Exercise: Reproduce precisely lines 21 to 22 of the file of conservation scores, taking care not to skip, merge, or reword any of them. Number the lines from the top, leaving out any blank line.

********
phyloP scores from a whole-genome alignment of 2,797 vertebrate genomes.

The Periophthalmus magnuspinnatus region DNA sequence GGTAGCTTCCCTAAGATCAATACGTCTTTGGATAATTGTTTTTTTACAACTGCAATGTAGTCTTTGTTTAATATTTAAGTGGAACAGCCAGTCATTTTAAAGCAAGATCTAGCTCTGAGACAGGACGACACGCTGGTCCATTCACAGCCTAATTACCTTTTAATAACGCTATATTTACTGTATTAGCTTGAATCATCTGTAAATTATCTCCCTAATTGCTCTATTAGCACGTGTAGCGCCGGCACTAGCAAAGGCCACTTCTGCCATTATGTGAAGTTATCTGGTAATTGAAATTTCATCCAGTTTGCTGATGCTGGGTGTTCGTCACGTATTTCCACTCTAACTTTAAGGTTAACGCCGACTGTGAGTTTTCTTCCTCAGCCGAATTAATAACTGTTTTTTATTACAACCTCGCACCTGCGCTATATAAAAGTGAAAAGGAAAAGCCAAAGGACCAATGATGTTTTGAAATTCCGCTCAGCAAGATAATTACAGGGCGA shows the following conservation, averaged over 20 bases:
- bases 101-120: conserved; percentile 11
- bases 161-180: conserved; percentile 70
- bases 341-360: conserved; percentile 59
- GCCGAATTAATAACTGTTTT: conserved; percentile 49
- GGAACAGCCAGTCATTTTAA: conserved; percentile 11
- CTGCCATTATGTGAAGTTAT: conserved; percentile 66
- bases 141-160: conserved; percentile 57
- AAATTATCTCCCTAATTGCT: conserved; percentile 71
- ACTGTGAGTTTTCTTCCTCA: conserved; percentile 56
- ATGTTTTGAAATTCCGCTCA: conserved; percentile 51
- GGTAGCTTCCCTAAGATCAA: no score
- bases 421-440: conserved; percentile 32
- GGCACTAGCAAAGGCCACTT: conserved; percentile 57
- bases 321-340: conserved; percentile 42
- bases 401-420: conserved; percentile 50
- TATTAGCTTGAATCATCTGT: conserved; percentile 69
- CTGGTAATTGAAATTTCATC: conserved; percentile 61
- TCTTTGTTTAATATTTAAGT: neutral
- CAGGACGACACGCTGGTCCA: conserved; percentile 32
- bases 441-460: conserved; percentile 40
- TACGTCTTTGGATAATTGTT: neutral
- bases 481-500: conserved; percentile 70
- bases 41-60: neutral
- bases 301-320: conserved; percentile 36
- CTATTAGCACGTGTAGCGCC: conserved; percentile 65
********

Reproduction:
- CAGGACGACACGCTGGTCCA: conserved; percentile 32
- bases 441-460: conserved; percentile 40